Margaret Lawson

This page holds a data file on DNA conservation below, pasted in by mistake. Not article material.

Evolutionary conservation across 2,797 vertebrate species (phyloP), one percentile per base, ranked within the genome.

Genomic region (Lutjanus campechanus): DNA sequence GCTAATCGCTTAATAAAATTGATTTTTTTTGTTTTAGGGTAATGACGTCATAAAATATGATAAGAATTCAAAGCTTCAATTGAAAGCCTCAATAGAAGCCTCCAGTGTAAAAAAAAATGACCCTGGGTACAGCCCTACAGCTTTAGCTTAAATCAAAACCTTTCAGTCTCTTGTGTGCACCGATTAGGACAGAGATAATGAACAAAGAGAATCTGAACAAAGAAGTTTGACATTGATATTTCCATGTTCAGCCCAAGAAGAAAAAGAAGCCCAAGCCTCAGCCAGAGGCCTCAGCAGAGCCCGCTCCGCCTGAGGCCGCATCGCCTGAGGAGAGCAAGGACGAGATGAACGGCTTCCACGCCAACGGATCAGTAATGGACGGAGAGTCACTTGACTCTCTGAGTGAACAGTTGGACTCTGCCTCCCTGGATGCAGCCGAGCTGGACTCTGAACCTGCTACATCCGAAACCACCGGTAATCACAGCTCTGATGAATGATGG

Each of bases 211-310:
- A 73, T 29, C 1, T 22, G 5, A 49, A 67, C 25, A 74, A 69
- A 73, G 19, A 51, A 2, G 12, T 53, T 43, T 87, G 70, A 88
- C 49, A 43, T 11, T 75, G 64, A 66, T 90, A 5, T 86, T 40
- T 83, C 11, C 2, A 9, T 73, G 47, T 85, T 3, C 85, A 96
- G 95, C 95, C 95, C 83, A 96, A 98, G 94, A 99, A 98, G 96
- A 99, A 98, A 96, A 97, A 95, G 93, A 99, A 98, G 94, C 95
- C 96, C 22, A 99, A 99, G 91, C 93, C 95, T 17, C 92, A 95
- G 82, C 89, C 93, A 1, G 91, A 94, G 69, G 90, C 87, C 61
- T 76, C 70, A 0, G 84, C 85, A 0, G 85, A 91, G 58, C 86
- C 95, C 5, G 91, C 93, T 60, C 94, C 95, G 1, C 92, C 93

Throughout my time researching the history of lynching in America, I struggled to understand my place in memorializing the victims of racially motivated violence and inequality. As white woman from Jackson, Mississippi, I spent the majority of my life unaware of the legacy left by slavery, Jim Crow, and the Civil Rights Movement. I grew up thinking that any version of history expanding beyond the story of Martin Luther King Jr. and Rosa Parks was “black history,” not my history. Because I lived in a society that never challenged this incomplete narrative, but rather endorsed it, I did not see my ignorance for what it was. Surrounded by symbols of the Confederacy—whether on my state flag or in my own backyard—from a young age I was desensitized to the power of these images. Only now, years later, am I beginning to reflect on why the South has been so slow to address the centuries of trauma endured by its black citizens. This year I was humbled by the opportunity to work with a diverse group of students to document the lives of eight victims of lynching in Tuscaloosa County. This project forced me to focus on the humanity of the victims. These men from Tuscaloosa County and the over 4,000 victims of lynching from across South were real people who had lives and loved ones, who felt pain and fear, and who did not deserve to die tortured and terrorized. That is the reality of lynching. That is the reality of racial violence since the beginning of chattel slavery to our present crisis of mass incarnation. As a white woman, I have to acknowledge my place in this history. If I was born a few decades earlier, I would have been in a position of power because of the color of my skin, and I could have enabled the brutalization of an entire community because of the color of their skin. In recent years, the white community has tried to remove itself from this historic context, disowning responsibility for the preexisting systems of oppression in this country. I am still trying to understand that even though I did not personally architect the path of oppression from slavery to mass incarceration, I am not absolved of responsibility. If you see injustice and choose to ignore it, you are responsible. This project has taught me that people have to learn how to recognize injustice and their own proximity to it. Learning the names of victims, hearing the accounts of family members, and acknowledging the horrific violence used to enforce a culture of fear and subjection were crucial steps to dismantling my false narratives, which romanticized the era of slavery and down played the horrific violence perpetrated by my ancestors. More than that, engaging with the humanity of black victims helped me overcome my desire to escape guilt or responsibility so that I could feel compassion for the people pursuing the basic liberty I all too often take for granted. In the past few months, I have realized the importance of educating people, like me, who might have never been faced with the realities of racial terror in this country. I try to imagine what it would take to convince my past self that there is a direct link between the institution of slavery and the contemporary issues of “mass incarceration, excessive penal punishment, disproportionate sentencing of racial minorities, and police abuse of people of color.” More than that, I try to imagine what it would take to help white southerners empathize more with the black victims of lynching than they do the defenders of slavery or the lynching mob.